First of all, I would like to note that the authors’ plan for preparing the given work is a complete success, and such a manuscript, in my opinion, will receive a decent estimate of future readers.
I quickly and easily read this paper recommended by the academician of the Russian Academy of Sciences Yuri Tsolakovich Oganesyan, a world-famous scientist whose name was recently given to the 118th element of the Periodic Table – Oganesson. Let me say a few words about the book itself and I’ll start, perhaps, as it seems to me presently, from the key point: the work is very timely. If it was possible to write it earlier, then at least not later than this. Such books, of course, are very necessary for readers both in Armenia itself, and, what is very important, in our large diaspora all over the world. I myself occasionally visit Armenia, where I was born, grew up, studied and lived and worked for some time. The trends that are now being observed there are causing some optimism and hope for a noticeable improvement in the well-being of the people in the foreseeable future. But this is a very difficult path. Thus, such writings that call for the search for solutions and ways to unite the nation around a kind of “an Armenian Jerusalem” are, of course, extremely relevant for today's Armenia. And in this regard I would like to express my sincere gratitude to the authors of this work Ruben Vardanyan and Nune Alekyan for such a laborious and creative work, as well as express my confidence that this work will be widely in demand by the society. The network structure and model of the hub, examples of which we find in our historical past (the global trade network of Armenians from New Julfa) and which are proposed in the book as one of the options for life arrangement in Armenia, can and should, in my opinion, be considered and widely discussed. And the title, by the way, is very aptly-chosen – “At the Crossroads. Time for Decisions”. It is really true, since the authors’ concern that everything can develop in the future in not so favorable manner for the Armenian people and for sovereign Armenia has, unfortunately, the right to exist. And in order to avoid this, a lot of real things need to be done, including with the help of such writings.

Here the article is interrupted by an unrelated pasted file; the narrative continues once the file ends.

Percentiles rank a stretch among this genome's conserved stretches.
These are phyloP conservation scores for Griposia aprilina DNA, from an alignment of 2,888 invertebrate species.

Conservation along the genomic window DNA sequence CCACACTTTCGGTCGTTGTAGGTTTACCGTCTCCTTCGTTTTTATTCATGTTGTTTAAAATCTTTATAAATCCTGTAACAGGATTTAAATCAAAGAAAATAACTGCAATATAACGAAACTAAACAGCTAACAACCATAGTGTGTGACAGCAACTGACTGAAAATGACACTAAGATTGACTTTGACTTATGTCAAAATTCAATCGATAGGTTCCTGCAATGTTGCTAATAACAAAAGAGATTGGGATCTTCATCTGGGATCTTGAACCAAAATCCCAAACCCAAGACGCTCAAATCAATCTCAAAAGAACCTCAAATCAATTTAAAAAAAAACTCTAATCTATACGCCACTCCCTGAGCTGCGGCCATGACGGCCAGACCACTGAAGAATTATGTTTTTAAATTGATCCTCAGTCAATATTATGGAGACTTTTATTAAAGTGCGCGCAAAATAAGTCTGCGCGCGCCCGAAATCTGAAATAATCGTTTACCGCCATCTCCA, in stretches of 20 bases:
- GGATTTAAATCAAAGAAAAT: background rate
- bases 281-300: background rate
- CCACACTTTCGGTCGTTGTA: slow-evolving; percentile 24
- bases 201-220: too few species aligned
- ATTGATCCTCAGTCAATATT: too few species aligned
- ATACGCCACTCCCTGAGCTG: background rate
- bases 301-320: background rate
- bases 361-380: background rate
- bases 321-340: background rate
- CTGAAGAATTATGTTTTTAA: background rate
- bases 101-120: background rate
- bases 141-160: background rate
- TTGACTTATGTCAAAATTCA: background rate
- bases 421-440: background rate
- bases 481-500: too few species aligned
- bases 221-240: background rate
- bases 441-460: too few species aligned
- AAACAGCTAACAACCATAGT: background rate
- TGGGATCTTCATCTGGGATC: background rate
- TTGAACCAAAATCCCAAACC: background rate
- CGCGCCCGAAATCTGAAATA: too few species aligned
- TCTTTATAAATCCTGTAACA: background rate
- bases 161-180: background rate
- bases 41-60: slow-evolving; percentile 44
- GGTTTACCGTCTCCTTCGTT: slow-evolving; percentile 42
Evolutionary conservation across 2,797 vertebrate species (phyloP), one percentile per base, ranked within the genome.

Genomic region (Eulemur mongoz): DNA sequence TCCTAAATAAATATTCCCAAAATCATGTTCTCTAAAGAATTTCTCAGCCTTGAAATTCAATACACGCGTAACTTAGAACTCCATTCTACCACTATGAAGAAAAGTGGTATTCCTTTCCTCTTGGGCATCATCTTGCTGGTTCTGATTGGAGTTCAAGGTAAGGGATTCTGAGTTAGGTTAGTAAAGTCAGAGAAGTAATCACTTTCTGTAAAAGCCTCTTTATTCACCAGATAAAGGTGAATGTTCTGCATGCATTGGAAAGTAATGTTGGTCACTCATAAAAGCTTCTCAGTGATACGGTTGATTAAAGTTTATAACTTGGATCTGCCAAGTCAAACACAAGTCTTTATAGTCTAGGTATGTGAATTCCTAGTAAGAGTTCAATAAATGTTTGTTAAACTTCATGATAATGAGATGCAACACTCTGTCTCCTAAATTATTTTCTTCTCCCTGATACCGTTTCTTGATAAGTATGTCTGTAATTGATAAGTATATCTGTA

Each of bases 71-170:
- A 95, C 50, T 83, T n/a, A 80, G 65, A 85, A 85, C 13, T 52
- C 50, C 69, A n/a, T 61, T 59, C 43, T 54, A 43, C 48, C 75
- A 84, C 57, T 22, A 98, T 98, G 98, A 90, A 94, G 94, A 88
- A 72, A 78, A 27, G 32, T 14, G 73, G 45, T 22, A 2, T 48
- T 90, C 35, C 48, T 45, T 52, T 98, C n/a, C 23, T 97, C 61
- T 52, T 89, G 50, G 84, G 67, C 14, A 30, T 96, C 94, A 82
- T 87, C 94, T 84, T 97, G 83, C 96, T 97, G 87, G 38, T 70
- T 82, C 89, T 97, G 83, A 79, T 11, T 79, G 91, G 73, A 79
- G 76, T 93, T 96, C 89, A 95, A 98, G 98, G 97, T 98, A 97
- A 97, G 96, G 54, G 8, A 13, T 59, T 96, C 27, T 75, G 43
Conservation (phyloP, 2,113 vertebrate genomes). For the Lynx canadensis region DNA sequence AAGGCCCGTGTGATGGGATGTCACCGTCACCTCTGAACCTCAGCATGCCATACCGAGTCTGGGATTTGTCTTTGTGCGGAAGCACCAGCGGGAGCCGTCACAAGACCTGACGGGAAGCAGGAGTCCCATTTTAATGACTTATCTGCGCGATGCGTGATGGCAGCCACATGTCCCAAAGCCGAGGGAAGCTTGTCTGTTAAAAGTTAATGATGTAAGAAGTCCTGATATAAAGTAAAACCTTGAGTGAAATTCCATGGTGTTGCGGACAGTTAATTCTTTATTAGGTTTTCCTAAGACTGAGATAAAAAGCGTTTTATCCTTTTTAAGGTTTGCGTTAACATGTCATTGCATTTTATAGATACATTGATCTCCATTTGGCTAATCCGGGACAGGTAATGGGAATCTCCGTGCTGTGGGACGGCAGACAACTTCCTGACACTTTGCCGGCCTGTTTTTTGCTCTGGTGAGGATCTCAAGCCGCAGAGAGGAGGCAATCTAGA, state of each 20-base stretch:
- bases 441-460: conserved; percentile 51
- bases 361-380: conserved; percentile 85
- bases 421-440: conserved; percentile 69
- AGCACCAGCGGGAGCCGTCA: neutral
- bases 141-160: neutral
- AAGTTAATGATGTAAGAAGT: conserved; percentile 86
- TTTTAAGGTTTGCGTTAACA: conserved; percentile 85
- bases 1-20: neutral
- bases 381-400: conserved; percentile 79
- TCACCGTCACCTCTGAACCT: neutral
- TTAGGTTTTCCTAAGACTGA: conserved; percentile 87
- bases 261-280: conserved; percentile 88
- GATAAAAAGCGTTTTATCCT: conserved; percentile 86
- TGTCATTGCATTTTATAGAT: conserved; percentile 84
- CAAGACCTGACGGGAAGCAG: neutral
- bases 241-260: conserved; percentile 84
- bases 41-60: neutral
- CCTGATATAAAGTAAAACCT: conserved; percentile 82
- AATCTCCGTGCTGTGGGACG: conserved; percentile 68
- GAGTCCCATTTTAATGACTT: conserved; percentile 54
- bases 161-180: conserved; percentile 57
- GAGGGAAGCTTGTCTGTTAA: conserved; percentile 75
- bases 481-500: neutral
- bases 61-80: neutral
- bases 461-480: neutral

After all, it is well known that sometimes a timely pronounced word or an expressed idea aimed at the benefit and prosperity of society can have tremendous power and significance. Also, we are in need of breakthrough projects uniting the nation in the field of economics, in the social and cultural spheres, in scientific and innovative activities, in sports, tourism, etc. FAST can become one of the vivid examples of such activities.
Furthermore, I would like to note that the book is written in a very good language, which I am always sensitive to. Thus, one can only welcome the numerous calls in the book to raise the level of the Armenian language as a whole, including the one that can be heard today in the streets of Yerevan.
I also have a couple requests to the authors, possibly for the subsequent editions of their work: I don’t think there were enough references to Armenian authors (of different periods of time, including Soviet), including in Armenian. It seems to me that this would enrich and complement the discussion paper. Perhaps, in the preamble of the book it would be reasonable to briefly reflect the more ancient history of Armenia, starting from the time of Urartu, and not from the era of the adoption of Christianity. Since the latter, in its turn, rested on the rich past and deep roots of one of the most ancient nations of the world, and most likely, all this subsequently predetermined this most important event in the history of the Armenian people.
The book, of course, should be published and, preferably, not only in Russian, but especially in Armenian, as well as English and French.